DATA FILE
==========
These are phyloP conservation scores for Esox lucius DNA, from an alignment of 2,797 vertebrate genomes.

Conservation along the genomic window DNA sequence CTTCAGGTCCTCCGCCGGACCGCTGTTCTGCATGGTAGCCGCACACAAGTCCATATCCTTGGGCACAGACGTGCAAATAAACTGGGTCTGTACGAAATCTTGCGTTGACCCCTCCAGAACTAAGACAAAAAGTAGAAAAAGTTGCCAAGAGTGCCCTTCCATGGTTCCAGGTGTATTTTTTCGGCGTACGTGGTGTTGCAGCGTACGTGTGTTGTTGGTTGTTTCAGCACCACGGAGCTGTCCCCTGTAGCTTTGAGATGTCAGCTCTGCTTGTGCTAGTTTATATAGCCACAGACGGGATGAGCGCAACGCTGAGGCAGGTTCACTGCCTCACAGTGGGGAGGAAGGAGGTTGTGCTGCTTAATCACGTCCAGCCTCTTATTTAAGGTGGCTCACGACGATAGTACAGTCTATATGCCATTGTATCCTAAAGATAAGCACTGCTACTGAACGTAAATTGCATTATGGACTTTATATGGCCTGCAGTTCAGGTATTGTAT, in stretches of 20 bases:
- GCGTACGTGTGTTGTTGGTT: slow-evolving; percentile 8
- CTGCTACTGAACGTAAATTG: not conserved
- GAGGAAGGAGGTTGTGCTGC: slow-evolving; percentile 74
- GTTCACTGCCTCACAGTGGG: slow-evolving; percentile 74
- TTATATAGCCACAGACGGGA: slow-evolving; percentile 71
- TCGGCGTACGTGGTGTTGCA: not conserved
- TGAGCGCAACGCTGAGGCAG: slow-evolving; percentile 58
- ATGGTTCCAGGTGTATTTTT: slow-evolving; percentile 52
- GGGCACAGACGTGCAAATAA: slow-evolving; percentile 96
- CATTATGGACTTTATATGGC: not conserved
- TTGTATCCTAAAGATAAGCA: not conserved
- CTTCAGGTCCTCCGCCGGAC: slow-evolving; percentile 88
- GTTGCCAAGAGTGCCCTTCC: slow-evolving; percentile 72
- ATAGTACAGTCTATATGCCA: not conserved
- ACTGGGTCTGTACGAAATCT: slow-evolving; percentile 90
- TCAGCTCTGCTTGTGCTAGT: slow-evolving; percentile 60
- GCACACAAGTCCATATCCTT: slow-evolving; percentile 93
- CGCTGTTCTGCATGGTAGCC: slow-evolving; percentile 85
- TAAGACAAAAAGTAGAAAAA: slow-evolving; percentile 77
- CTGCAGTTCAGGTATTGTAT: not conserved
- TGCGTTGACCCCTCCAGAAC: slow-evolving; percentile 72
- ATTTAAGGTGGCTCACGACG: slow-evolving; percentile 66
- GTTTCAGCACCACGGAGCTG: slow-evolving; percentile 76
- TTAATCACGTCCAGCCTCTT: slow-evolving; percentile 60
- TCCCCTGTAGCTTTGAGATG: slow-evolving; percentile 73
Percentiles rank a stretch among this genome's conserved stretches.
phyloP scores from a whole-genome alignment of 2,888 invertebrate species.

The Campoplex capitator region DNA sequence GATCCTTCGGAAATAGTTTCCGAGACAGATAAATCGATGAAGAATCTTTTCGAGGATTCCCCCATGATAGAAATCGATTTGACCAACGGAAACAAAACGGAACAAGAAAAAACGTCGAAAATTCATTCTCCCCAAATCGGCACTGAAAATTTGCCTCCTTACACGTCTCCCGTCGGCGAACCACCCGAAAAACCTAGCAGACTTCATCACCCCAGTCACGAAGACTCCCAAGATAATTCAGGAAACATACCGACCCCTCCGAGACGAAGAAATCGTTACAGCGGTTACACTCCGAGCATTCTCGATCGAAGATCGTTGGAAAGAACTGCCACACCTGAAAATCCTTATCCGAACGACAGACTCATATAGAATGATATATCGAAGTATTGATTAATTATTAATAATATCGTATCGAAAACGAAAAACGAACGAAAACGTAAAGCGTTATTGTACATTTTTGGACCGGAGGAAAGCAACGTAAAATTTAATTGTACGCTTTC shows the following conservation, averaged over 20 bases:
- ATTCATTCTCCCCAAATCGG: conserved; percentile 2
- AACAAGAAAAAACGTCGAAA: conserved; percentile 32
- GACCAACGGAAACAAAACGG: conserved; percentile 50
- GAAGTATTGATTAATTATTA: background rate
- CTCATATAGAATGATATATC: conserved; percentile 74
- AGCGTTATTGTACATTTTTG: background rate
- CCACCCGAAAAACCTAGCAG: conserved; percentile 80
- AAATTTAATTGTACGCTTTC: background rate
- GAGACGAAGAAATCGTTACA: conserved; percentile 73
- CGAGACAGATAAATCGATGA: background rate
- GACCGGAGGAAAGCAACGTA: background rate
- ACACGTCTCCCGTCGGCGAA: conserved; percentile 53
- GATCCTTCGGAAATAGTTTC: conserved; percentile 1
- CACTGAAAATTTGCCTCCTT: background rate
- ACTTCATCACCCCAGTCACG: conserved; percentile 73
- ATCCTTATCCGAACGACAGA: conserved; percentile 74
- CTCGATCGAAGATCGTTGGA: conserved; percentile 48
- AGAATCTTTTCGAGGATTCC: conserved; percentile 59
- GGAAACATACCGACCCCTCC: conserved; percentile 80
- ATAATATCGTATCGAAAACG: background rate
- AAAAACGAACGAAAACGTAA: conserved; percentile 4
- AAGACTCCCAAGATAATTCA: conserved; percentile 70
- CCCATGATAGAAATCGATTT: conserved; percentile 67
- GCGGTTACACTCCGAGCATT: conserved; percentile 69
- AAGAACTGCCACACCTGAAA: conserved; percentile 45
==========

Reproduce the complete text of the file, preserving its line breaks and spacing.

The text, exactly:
These are phyloP conservation scores for Esox lucius DNA, from an alignment of 2,797 vertebrate genomes.

Conservation along the genomic window DNA sequence CTTCAGGTCCTCCGCCGGACCGCTGTTCTGCATGGTAGCCGCACACAAGTCCATATCCTTGGGCACAGACGTGCAAATAAACTGGGTCTGTACGAAATCTTGCGTTGACCCCTCCAGAACTAAGACAAAAAGTAGAAAAAGTTGCCAAGAGTGCCCTTCCATGGTTCCAGGTGTATTTTTTCGGCGTACGTGGTGTTGCAGCGTACGTGTGTTGTTGGTTGTTTCAGCACCACGGAGCTGTCCCCTGTAGCTTTGAGATGTCAGCTCTGCTTGTGCTAGTTTATATAGCCACAGACGGGATGAGCGCAACGCTGAGGCAGGTTCACTGCCTCACAGTGGGGAGGAAGGAGGTTGTGCTGCTTAATCACGTCCAGCCTCTTATTTAAGGTGGCTCACGACGATAGTACAGTCTATATGCCATTGTATCCTAAAGATAAGCACTGCTACTGAACGTAAATTGCATTATGGACTTTATATGGCCTGCAGTTCAGGTATTGTAT, in stretches of 20 bases:
- GCGTACGTGTGTTGTTGGTT: slow-evolving; percentile 8
- CTGCTACTGAACGTAAATTG: not conserved
- GAGGAAGGAGGTTGTGCTGC: slow-evolving; percentile 74
- GTTCACTGCCTCACAGTGGG: slow-evolving; percentile 74
- TTATATAGCCACAGACGGGA: slow-evolving; percentile 71
- TCGGCGTACGTGGTGTTGCA: not conserved
- TGAGCGCAACGCTGAGGCAG: slow-evolving; percentile 58
- ATGGTTCCAGGTGTATTTTT: slow-evolving; percentile 52
- GGGCACAGACGTGCAAATAA: slow-evolving; percentile 96
- CATTATGGACTTTATATGGC: not conserved
- TTGTATCCTAAAGATAAGCA: not conserved
- CTTCAGGTCCTCCGCCGGAC: slow-evolving; percentile 88
- GTTGCCAAGAGTGCCCTTCC: slow-evolving; percentile 72
- ATAGTACAGTCTATATGCCA: not conserved
- ACTGGGTCTGTACGAAATCT: slow-evolving; percentile 90
- TCAGCTCTGCTTGTGCTAGT: slow-evolving; percentile 60
- GCACACAAGTCCATATCCTT: slow-evolving; percentile 93
- CGCTGTTCTGCATGGTAGCC: slow-evolving; percentile 85
- TAAGACAAAAAGTAGAAAAA: slow-evolving; percentile 77
- CTGCAGTTCAGGTATTGTAT: not conserved
- TGCGTTGACCCCTCCAGAAC: slow-evolving; percentile 72
- ATTTAAGGTGGCTCACGACG: slow-evolving; percentile 66
- GTTTCAGCACCACGGAGCTG: slow-evolving; percentile 76
- TTAATCACGTCCAGCCTCTT: slow-evolving; percentile 60
- TCCCCTGTAGCTTTGAGATG: slow-evolving; percentile 73
Percentiles rank a stretch among this genome's conserved stretches.
phyloP scores from a whole-genome alignment of 2,888 invertebrate species.

The Campoplex capitator region DNA sequence GATCCTTCGGAAATAGTTTCCGAGACAGATAAATCGATGAAGAATCTTTTCGAGGATTCCCCCATGATAGAAATCGATTTGACCAACGGAAACAAAACGGAACAAGAAAAAACGTCGAAAATTCATTCTCCCCAAATCGGCACTGAAAATTTGCCTCCTTACACGTCTCCCGTCGGCGAACCACCCGAAAAACCTAGCAGACTTCATCACCCCAGTCACGAAGACTCCCAAGATAATTCAGGAAACATACCGACCCCTCCGAGACGAAGAAATCGTTACAGCGGTTACACTCCGAGCATTCTCGATCGAAGATCGTTGGAAAGAACTGCCACACCTGAAAATCCTTATCCGAACGACAGACTCATATAGAATGATATATCGAAGTATTGATTAATTATTAATAATATCGTATCGAAAACGAAAAACGAACGAAAACGTAAAGCGTTATTGTACATTTTTGGACCGGAGGAAAGCAACGTAAAATTTAATTGTACGCTTTC shows the following conservation, averaged over 20 bases:
- ATTCATTCTCCCCAAATCGG: conserved; percentile 2
- AACAAGAAAAAACGTCGAAA: conserved; percentile 32
- GACCAACGGAAACAAAACGG: conserved; percentile 50
- GAAGTATTGATTAATTATTA: background rate
- CTCATATAGAATGATATATC: conserved; percentile 74
- AGCGTTATTGTACATTTTTG: background rate
- CCACCCGAAAAACCTAGCAG: conserved; percentile 80
- AAATTTAATTGTACGCTTTC: background rate
- GAGACGAAGAAATCGTTACA: conserved; percentile 73
- CGAGACAGATAAATCGATGA: background rate
- GACCGGAGGAAAGCAACGTA: background rate
- ACACGTCTCCCGTCGGCGAA: conserved; percentile 53
- GATCCTTCGGAAATAGTTTC: conserved; percentile 1
- CACTGAAAATTTGCCTCCTT: background rate
- ACTTCATCACCCCAGTCACG: conserved; percentile 73
- ATCCTTATCCGAACGACAGA: conserved; percentile 74
- CTCGATCGAAGATCGTTGGA: conserved; percentile 48
- AGAATCTTTTCGAGGATTCC: conserved; percentile 59
- GGAAACATACCGACCCCTCC: conserved; percentile 80
- ATAATATCGTATCGAAAACG: background rate
- AAAAACGAACGAAAACGTAA: conserved; percentile 4
- AAGACTCCCAAGATAATTCA: conserved; percentile 70
- CCCATGATAGAAATCGATTT: conserved; percentile 67
- GCGGTTACACTCCGAGCATT: conserved; percentile 69
- AAGAACTGCCACACCTGAAA: conserved; percentile 45